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Book lovers’ dream

Three libraries just steps away from the front door

Created date

February 22nd, 2011

In today s fast-paced world filled with gadgets and gizmos, electronic books, and online newspapers, one might expect libraries to fade into the past. That s not the case, however. In fact, one local library system is growing rapidly with the help of hundreds of book lovers. The Cedar Crest libraries, comprised of three separate libraries located throughout the Pompton Plains community, have been expanding since the first location, Timber Ridge, opened in fall 2001. Residents have donated nearly every book, sharing their interests with neighbors new and old.

A gift to share

We all share an interest in reading and spread it around, says Chief Librarian Isobel Post, who lives at the community and has volunteered for the libraries since May 2004. Our residents may no longer collect books, but that doesn t mean they no longer read or buy them. Post explains that the libraries are a win-win situation for people who live at Cedar Crest. When people downsize from their house to a Cedar Crest apartment home, they often toss books first. But instead of throwing their beloved books away, people may donate them to the Cedar Crest libraries and share them with new neighbors. Librarian Marie Sprankel says she has volunteered for the Cedar Crest libraries since May 2004 simply to share her love of books with others. The whole world is open to you when you can read, she says. You meet different characters and visit different places. Reading is the greatest gift in the world. Each librarian spends between 15 and 20 hours a month processing donations, withdrawing outdated items, and generally organizing the libraries to keep them updated and accessible to all Cedar Crest neighbors. Sally Buschmann, of the Timber Ridge location, and Pauline Reilly, of Woodland Commons, also act as volunteer librarians with Sprankel and Post, while nearly 30 more volunteers shelve books daily, creating a true community effort. Volunteers shelve all fiction books in alphabetical order by author s last name and all nonfiction books using the Dewey Decimal System and their card catalogue. We catalogued nonfiction books because people don t always know the author s last name; they usually search by subject for nonfiction, Post explains. The system seems to work; more than 40,000 items have circulated through Cedar Crest since May 2004.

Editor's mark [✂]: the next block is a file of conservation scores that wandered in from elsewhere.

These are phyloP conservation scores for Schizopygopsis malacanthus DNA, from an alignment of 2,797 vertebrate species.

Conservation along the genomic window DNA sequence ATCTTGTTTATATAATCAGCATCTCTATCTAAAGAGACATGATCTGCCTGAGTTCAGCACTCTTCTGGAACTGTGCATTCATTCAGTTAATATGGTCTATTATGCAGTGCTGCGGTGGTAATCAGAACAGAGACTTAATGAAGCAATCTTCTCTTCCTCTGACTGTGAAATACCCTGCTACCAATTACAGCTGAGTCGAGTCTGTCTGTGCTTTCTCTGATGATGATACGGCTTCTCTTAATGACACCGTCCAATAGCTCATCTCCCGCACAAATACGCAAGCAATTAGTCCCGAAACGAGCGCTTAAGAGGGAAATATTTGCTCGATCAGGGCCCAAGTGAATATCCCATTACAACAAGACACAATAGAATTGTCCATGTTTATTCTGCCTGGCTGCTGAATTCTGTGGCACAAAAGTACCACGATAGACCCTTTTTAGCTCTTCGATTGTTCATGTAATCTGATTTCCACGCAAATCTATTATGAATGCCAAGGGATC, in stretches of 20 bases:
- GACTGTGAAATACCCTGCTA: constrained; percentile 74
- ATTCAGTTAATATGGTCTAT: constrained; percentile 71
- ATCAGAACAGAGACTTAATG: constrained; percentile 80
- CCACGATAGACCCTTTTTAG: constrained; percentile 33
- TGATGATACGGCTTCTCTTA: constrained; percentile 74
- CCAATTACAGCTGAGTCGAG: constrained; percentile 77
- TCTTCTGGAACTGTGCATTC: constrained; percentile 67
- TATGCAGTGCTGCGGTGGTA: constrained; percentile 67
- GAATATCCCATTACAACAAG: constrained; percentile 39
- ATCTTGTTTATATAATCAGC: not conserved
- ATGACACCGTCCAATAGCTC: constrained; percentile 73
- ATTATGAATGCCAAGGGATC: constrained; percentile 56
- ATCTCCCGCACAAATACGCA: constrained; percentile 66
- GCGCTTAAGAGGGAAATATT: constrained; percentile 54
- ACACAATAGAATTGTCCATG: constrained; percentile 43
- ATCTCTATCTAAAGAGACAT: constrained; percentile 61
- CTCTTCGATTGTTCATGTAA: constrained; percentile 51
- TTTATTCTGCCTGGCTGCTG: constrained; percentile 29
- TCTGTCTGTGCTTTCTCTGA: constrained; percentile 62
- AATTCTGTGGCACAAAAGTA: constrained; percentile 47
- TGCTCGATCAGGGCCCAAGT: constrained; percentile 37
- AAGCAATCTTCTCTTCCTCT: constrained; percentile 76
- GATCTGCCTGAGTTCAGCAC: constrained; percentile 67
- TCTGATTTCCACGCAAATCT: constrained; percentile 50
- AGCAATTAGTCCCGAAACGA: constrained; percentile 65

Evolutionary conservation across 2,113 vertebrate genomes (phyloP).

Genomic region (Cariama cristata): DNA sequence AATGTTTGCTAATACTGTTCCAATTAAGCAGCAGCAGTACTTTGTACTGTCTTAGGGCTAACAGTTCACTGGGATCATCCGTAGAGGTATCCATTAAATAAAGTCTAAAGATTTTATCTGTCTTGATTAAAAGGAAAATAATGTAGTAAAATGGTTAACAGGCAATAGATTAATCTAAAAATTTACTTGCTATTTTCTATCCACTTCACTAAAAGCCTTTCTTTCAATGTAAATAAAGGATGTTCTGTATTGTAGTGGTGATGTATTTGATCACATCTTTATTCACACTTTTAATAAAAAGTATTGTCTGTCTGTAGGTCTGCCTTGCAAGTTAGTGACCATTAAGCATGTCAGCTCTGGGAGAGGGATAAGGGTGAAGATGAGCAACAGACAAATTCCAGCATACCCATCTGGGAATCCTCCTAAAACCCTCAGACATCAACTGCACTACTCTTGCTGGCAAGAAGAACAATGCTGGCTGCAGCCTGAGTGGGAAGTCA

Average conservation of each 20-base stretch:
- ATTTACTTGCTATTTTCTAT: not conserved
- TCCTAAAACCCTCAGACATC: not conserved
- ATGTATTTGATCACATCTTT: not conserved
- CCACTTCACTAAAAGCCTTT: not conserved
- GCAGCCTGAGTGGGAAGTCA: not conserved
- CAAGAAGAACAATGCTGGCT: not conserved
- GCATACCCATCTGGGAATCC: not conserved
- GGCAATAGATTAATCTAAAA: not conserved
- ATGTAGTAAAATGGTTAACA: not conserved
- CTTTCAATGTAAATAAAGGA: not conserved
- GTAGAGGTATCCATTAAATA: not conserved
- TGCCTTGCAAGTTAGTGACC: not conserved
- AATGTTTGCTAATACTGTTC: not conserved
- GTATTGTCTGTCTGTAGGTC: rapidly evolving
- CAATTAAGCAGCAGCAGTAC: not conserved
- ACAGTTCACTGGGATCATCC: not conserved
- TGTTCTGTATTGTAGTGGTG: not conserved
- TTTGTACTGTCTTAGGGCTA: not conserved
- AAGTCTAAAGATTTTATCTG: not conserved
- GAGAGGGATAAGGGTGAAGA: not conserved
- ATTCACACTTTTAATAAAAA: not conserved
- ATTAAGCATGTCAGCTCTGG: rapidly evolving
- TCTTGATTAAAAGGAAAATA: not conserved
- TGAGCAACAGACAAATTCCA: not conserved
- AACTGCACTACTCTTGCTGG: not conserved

Library logistics